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Large clouds of thick, white smoke billow from a locomotive's smokestack. A deafening blast from the train's horn alerts onlookers to its arrival as the shiny steel machine lumbers to a screeching stop.

The conductor is the first to alight from the packed train and as he steps down, he yells: "Parker City, Parker City! Change for the Big Four."

This could have been the scene in 1910 in Parker City which was located in the northeast corner of Johnson County, about two miles from New Burnside.

Parker City was a community of around 200 residents but it seemed to be much larger since the area was always busy with travelers on the rail lines that crossed at the site. The rail lines were "the Big Four" (the Cleveland, Cincinnati, Chicago and St. Louis Railway), which later became the Penn Central and the Marion to Brookport branch of the Illinois Central Railroad.

Parker City was typical of other small towns in the area that grew out of their close distance to railroads. A few others included Forman in Johnson County and Canaville (also known as Williford) and New Dennison in Williamson County.

"Parker City used to be a good size town," says Ray Boner, 90, of rural Marion. "And every time I was there, it was always busy."

Boner said he was about five years old when he first remembers going to Parker City. He says he grew up about two miles west of the community and would later travel there on horseback.

However, today all that is left of Parker City is a concrete foundation and the steps that once led to the old railroad depot. Where the village once stood, it is now overgrown with trees and brush.

Parker City started to vanish in the late 1920s with the coming of the new highway system in Illinois.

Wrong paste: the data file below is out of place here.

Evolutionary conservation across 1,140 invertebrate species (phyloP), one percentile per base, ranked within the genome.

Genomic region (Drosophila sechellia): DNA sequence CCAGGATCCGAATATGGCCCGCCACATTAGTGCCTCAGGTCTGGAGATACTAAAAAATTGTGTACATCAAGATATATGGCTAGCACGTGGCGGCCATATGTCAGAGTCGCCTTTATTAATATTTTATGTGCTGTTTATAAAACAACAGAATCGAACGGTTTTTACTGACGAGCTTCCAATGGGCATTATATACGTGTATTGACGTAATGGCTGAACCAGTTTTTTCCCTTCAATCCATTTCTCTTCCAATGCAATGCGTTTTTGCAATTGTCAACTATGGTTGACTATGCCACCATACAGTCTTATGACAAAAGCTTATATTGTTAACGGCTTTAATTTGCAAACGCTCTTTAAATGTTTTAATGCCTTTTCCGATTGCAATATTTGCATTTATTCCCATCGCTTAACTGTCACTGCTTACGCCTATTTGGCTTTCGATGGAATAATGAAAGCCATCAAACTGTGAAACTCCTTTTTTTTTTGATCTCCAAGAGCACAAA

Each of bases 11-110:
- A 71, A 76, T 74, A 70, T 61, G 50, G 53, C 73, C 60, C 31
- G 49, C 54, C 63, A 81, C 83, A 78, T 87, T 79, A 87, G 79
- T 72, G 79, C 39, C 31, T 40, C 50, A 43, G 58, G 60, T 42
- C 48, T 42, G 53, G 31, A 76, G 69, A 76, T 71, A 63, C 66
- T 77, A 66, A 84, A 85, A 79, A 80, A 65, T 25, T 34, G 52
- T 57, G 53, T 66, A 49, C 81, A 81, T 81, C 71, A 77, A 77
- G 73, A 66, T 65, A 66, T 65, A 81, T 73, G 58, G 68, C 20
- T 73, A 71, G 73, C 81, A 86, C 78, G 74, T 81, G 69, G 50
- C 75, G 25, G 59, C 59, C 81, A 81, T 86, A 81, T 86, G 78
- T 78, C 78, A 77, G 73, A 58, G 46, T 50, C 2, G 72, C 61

In his book, "Ghost Towns of Southern Illinois," the late Glenn Sneed wrote that "the coming of highway transportation placed passengers in automobiles and freight in trucks. Parker City gradually dried up and faded away."

However, Parker City did have its heyday. It was a thriving business community and always seemed to be much larger because of the customers crowding into the depot waiting on trains.

At one time, there were two hotels, two stores, a post office, dining rooms and restaurants. Also, two barbershops were always full of customers.

The Parker City Post Office opened for business Dec. 28, 1889 and closed down Oct. 31, 1941.

There were approximately 40 houses in Parker City during its peak.

"I remember the houses on the hill," Boner said. "But that was a long time ago."

Sneed said Parker City was named after George Washington Parker, a former president of the St. Louis, Alton and Terre Haute Railroad, which was a predecessor to the Big Four.

Today, the people, streets and buildings are all gone and Parker City can be seen only in old photographs from a bygone era.

 

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